Gail W. Wertz
- Email: email@example.com
Molecular Virology, Transcriptional Control, Viral Vaccine Development
Lab Research Focus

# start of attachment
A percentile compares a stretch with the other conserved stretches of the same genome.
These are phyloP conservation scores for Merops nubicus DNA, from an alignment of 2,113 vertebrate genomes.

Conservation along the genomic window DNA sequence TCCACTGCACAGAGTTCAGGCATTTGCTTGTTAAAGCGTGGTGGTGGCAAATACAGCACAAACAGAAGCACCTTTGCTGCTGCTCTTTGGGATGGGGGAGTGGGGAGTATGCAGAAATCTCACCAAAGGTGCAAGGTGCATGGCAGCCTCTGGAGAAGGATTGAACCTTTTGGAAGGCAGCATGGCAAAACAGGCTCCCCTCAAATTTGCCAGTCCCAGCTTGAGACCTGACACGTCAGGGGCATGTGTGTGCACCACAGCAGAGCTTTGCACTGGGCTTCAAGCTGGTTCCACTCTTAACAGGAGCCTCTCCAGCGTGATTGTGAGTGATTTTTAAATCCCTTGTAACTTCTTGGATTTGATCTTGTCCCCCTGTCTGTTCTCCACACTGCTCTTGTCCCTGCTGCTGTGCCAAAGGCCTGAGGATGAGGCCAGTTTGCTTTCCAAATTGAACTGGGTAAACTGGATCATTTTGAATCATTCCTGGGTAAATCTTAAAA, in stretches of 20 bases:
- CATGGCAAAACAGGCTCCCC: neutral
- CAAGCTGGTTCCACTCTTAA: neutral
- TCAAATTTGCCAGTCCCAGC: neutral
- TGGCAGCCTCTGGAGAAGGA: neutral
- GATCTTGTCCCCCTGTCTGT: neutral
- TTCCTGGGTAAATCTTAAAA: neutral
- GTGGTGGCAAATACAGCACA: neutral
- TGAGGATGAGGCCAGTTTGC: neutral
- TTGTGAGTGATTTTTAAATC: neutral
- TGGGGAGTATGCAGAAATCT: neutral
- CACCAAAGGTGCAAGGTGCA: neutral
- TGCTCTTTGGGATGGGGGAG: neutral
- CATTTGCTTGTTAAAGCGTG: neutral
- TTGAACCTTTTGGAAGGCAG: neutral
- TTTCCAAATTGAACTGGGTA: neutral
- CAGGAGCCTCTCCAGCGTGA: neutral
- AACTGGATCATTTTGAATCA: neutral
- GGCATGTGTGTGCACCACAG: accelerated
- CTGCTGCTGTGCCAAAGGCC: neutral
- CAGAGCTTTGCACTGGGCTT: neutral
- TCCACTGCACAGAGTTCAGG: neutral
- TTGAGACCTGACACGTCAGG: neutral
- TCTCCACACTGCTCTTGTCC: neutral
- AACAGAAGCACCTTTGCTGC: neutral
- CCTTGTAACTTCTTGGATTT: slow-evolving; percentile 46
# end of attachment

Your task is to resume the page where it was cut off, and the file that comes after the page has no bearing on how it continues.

RNA viruses are among the most serious uncontrolled causes of extant and emerging infectious disease. The Wertz lab investigates the molecular mechanisms of replication and transcription of the non-segmented negative strand RNA viruses. Using the prototypic rhabdovirus, VSV, and the major childhood pathogen, human respiratory syncytial virus, HRSV, we investigate the cis-acting signals and trans-acting factors involved in control of gene expression and genome replication of these viruses to understand at the molecular level how these agents replicate, cause disease and may be controlled. These viruses have an elegantly simple mechanism for controlling gene expression, which is by the highly conserved order of their genes relative to a single transcriptional promoter. We have used this principle for control of transcription to manipulate the phenotype by rearranging the order of genes. By translocation of individual genes, or groups of genes to up or down regulate their levels of expression, we have developed stable virus variants that allow investigation of the role of these gene products in numerous aspects of the virus replication cycle and the interaction of the virus with its host. In the case of HRSV we have found that in addition to antigenic variation to evade an existing immune response, genetic variation exists in transcriptional signals of clinical lineages which can alter control of expression of important genes and affect reinfection potential. We are currently analyzing the stability and evolution of viruses with changes introduced into control elements and using the power of selective pressure to identify key cis- and trans-acting elements in the processes of transcription and replication.